85. Hence all who render this service are not only fulfilling a duty of the Church, but also are sharing in the greatest honor of Christ's spouse, for by offering these praises to God they are standing before God's throne in the name of the Church their Mother. . . .

88. Because the purpose of the office is to sanctify the day, the traditional sequence of the hours is to be restored so that once again they may be genuinely related to the time of the day when they are prayed, as far as this may be possible. Moreover, it will be necessary to take into account the modern conditions in which daily life has to be lived, especially by those who are called to labor in apostolic works.

and this, from "Instructions on the Liturgy of the Hours"

27. Lay groups gathering for prayer, apostolic work, or any other reason are encouraged to fulfill the Church's duty, [103] by celebrating part of the liturgy of the hours. The laity must learn above all how in the liturgy they are adoring God the Father in spirit and in truth; [104] they should bear in mind that through public worship and prayer they reach all humanity and can contribute significantly to the salvation of the whole world. [105]

Finally, it is of great advantage for the family, the domestic sanctuary of the Church, not only to pray together to God but also to celebrate some parts of the liturgy of the hours as occasion offers, in order to enter more deeply into the life of the Church. [106]

It would seem to me far easier to become holy if one were to spend some time "sanctifying" and "consecrating" the day with the form of prayer specifically designed for that purpose.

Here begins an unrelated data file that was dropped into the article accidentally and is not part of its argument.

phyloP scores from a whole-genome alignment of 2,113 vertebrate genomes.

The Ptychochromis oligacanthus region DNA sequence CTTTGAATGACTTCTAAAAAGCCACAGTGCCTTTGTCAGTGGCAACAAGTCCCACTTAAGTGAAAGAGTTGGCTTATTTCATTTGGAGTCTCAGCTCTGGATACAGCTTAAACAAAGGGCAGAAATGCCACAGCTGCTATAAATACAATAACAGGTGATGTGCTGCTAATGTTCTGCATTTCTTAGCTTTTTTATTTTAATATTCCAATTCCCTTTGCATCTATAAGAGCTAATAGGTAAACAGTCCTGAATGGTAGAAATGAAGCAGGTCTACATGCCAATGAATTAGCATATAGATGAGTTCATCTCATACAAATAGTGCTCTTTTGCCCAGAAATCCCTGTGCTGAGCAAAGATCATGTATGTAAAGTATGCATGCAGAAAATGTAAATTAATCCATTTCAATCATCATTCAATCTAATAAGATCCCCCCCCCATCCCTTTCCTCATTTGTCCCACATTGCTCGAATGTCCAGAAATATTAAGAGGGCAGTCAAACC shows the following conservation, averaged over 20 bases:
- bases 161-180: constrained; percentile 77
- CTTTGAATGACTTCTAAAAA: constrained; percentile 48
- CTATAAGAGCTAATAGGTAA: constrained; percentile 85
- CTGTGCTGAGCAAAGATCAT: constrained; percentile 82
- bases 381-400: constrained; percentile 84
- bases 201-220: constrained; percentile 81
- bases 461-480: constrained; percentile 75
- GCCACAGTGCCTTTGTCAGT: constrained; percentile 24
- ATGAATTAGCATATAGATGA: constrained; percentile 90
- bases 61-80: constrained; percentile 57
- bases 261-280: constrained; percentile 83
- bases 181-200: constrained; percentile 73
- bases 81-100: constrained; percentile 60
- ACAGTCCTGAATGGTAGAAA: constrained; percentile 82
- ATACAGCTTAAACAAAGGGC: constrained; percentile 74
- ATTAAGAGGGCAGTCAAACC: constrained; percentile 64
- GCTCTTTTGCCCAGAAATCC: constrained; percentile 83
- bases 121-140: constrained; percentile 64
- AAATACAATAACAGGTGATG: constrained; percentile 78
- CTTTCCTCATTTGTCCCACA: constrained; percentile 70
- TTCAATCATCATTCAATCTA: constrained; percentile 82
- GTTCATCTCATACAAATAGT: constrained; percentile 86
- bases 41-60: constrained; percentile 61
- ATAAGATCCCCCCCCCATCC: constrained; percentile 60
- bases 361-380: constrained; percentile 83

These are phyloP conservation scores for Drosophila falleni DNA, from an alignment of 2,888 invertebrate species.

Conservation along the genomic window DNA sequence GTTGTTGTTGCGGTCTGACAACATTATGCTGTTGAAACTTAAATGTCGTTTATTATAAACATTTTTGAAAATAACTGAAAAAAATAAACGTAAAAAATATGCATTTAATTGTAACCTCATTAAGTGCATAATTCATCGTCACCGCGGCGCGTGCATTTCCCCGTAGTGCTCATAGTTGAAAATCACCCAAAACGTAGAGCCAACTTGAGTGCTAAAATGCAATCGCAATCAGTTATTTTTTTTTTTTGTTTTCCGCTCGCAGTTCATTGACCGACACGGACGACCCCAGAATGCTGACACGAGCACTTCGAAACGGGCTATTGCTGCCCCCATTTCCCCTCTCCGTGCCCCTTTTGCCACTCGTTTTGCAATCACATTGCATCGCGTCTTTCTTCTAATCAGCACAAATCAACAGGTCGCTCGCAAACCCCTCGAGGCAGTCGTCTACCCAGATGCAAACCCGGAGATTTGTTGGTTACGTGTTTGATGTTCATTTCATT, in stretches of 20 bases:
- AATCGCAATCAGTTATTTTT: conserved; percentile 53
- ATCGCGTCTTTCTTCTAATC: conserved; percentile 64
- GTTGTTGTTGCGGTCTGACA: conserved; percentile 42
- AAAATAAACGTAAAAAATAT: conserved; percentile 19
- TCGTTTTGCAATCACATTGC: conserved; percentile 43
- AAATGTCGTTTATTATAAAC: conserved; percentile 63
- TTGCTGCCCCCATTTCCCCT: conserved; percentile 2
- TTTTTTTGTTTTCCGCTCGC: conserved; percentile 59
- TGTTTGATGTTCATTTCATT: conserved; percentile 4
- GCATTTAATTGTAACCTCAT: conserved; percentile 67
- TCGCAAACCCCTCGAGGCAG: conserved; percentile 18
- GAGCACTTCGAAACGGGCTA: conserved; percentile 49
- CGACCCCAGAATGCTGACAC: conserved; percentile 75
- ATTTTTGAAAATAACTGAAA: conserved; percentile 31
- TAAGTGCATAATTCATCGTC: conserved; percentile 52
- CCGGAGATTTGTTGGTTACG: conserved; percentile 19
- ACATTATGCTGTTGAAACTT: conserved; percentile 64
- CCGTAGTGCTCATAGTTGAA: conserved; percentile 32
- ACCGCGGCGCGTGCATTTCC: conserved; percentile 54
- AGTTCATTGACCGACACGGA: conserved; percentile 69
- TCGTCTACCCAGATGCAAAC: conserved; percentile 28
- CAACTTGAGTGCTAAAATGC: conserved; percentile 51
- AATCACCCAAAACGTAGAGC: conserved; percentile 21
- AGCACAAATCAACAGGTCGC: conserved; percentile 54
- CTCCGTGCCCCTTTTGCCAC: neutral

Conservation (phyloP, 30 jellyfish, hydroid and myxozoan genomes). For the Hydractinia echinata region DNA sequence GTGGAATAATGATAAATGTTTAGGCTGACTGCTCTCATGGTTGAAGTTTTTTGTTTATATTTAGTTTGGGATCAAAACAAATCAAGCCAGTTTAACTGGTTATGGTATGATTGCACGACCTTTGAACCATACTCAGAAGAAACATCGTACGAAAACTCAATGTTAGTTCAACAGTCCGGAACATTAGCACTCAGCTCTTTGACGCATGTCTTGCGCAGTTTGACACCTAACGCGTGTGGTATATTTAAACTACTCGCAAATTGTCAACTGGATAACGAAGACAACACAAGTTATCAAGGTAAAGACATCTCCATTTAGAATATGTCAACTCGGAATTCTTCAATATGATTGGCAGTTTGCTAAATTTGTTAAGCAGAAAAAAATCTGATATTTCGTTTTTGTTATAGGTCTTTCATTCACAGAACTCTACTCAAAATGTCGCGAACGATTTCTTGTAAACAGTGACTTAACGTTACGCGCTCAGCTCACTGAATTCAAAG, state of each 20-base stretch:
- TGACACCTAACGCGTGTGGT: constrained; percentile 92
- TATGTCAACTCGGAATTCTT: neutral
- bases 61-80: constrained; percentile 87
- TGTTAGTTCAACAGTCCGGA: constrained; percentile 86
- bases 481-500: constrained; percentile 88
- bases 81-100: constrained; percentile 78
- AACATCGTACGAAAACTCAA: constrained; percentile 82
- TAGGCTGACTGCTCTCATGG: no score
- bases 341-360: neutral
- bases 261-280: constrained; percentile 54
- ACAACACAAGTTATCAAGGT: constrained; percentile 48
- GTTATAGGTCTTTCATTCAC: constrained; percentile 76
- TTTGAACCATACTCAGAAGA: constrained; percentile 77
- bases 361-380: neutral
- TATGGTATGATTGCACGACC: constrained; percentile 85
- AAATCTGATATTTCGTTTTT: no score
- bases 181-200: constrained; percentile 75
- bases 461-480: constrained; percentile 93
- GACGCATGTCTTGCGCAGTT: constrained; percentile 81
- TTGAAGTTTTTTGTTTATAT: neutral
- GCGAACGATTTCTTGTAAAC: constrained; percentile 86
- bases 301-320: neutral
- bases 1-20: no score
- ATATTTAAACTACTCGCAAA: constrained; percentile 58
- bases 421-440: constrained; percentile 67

For additional comments see here (Cardinal Spellman, 1950), John Paul II, 2001, and John Paul II, 2001

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from The Hidden Life--"Before the Face of God II"
St. Teresa Benedicta of the Cross

"Through him, with him, and in him in the unity of the Holy Spirit, all honor and glory is yours, Almighty Father, for ever and ever." With these solemn words, the priest ends the eucharistic prayer at the center of which is the mysterious event of the consecration. These words at the same time encapsulate the prayer of the church: honor and glory to the triune God through, with, and in Christ. Although the words are directed to the Father, all glorification of the Father is at the same time glorification of the Son and of the Holy Spirit. Indeed, the prayer extols the majesty that the Father imparts to the Son and that both impart to the Holy Spirit from eternity to eternity.

All praise of God is through, with, and in Christ. Through him, because only through Christ does humanity have access to the Father and because his existence as God-man and his work of salvation are the fullest glorification of the Father; with him, because all authentic prayer is the fruit of union with Christ and at the same time buttresses this union, and because in honoring the Son one honors the Father and vice versa; in him, because the praying church is Christ himself, with every individual praying member as a part of his Mystical Body, and because the Father is in the Son and the Son the reflection of the Father, who makes his majesty visible. The dual meanings of through, with, and in clearly express the God-man's mediation.

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Opening the Door to God

from My Only Friend is Darkness Barbara Dent

God is busy forming the Son in us in all his completeness, though tailored to our individuality, and we cannot expect his passion and death will be omitted. How can we know what secret attractions, desires, attachmentts are binding us there in the hidden fastnesses of our hearts? We do not know, so we cannot ask to be delivered from them in any specific way of our own choice, but must leave the Spirit to work it out for us.